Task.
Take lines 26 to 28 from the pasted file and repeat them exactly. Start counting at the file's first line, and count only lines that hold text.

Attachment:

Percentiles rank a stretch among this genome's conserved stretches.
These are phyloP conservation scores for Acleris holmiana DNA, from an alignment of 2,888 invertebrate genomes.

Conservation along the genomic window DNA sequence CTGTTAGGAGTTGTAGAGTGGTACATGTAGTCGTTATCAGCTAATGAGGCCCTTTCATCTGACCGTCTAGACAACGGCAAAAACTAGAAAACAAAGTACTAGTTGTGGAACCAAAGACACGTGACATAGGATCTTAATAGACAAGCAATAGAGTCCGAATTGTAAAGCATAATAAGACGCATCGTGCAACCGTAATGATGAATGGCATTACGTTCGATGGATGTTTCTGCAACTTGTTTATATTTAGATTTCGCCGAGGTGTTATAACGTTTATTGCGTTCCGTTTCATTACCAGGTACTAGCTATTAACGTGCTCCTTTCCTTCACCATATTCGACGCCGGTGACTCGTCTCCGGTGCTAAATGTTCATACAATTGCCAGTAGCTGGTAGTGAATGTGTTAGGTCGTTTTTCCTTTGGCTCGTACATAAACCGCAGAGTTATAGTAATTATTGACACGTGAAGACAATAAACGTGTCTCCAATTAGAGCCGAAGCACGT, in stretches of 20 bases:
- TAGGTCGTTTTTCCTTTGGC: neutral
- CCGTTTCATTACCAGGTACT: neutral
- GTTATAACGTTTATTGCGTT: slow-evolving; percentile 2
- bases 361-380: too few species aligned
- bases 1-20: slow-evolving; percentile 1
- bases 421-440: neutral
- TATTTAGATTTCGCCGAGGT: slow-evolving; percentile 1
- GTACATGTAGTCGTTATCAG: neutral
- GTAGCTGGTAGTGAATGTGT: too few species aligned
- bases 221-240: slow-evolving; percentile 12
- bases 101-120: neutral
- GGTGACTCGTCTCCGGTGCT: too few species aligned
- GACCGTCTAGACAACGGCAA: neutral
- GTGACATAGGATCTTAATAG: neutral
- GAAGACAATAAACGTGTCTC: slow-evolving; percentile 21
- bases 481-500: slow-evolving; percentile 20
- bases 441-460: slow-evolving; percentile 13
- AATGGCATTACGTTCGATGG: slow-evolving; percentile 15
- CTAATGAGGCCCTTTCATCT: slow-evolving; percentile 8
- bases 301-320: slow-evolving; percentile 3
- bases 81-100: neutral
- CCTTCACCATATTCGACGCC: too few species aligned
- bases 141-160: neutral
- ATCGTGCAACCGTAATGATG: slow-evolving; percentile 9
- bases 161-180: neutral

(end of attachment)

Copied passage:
- bases 141-160: neutral
- ATCGTGCAACCGTAATGATG: slow-evolving; percentile 9
- bases 161-180: neutral